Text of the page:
Dominion301
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Canadian Airports 2019 statistics

Mon Feb 11, 2019 5:00 pm

This thread is to carry-on the discussion about passenger statistics at Canadian airport throughout 2019.

Here's the link to the 2018 thread: viewtopic.php?f=3&t=1392475&start=150

The first airport that I can find that has already reported stats for January 2019 is....

YOW - Ottawa

Jan-18 / Jan-19 / % Change
Dom: 278,662 / 272,963 / -2.0% - The decline can almost entirely be attributed to WS reducing YOW-YEG to seasonal*
TB: 66,302 / 66,581 / +0.4% - Not bad considering WS' cancellation of YOW-FLL and YOW-TPA
Int'l: 56,900 / 63,838 / +12.2% - Not surprisingly the only segment with added capacity is the one that grew
TTL 401,864 / 403,382 / +0.4%

12 Months Rolling / % Change vs Year End 2017
Dom: 3,996,510 / -0.1%
TB: 721,049 / + <0.1%
Int'l: 394,760 / +1.8%
TTL: 5,112,319 / + <0.1%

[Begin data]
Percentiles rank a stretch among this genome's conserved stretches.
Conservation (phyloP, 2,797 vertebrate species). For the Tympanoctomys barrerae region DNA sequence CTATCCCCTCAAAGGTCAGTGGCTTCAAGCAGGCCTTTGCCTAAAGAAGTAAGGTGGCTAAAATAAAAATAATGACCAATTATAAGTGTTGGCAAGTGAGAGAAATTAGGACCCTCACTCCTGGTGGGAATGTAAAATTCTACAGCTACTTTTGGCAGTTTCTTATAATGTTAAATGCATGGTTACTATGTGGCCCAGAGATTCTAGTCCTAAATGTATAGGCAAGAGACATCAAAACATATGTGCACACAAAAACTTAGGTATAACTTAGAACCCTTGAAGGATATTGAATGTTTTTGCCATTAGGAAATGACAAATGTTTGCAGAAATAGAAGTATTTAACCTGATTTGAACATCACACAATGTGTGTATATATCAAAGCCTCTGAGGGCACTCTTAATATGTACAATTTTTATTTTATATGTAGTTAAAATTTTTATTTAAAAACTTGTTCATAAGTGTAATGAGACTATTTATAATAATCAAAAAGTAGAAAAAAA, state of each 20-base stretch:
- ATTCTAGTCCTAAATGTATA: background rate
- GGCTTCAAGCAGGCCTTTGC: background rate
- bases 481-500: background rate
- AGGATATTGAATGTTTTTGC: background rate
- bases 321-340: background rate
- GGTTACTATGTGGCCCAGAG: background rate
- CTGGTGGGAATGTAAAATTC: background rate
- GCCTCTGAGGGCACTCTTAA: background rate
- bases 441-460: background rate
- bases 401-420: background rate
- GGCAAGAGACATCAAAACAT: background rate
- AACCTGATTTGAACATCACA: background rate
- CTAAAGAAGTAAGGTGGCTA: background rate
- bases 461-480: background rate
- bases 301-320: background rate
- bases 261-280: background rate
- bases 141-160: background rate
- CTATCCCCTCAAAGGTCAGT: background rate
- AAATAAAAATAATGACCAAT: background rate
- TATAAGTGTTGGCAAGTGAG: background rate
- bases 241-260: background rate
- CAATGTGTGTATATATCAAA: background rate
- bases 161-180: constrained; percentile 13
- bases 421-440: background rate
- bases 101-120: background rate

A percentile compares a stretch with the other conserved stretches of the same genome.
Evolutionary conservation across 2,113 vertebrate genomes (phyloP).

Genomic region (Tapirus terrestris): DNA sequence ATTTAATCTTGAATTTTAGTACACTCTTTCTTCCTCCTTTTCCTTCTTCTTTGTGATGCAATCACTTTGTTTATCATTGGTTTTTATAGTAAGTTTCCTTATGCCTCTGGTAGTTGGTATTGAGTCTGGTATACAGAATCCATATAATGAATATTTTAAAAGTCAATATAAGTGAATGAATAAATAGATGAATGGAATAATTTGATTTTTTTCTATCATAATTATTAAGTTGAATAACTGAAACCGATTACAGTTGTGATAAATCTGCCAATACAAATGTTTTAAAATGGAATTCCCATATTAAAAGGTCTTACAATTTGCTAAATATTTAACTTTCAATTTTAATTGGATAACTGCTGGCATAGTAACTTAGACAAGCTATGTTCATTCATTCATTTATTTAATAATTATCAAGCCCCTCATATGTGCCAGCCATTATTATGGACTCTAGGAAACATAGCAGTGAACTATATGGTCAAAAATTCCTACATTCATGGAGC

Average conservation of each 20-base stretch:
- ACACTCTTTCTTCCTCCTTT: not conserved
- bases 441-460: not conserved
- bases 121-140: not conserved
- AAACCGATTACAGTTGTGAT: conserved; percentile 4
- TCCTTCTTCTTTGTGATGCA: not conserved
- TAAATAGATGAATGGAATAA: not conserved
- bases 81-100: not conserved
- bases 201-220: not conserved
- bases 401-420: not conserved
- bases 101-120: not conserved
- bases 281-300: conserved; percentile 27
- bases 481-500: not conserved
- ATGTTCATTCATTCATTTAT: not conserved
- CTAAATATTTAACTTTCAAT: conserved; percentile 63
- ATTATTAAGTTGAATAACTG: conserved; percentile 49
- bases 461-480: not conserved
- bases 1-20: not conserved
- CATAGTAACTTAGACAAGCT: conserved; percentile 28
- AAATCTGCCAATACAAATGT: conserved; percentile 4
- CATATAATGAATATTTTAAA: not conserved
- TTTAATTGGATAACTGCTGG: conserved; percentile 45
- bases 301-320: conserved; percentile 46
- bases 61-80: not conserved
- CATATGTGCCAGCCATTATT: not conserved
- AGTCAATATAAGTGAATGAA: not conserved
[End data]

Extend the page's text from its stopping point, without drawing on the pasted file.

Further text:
*6x weekly 73G (which is what YOW-YEG operated at last winter) at 80% LF almost exactly matches the loss in domestic passenger traffic.

I fully expect YOW to be like this in 2019 until Flair enters the marketplace, which will probably be in late May 2019.
 
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ACCS300
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Re: Canadian Airports 2019 statistics

Mon Feb 11, 2019 6:06 pm

I just don't understand YOW, how can it be in decline as our nation's capital, surrounded by huge population centres and have only slightly more traffic overall than YHZ? Glad to see international up otherwise the overall decline would have higher.
 
DrewFOC
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Re: Canadian Airports 2019 statistics

Mon Feb 11, 2019 6:25 pm

ACCS300 wrote:
I just don't understand YOW, how can it be in decline as our nation's capital, surrounded by huge population centres and have only slightly more traffic overall than YHZ? Glad to see international up otherwise the overall decline would have higher.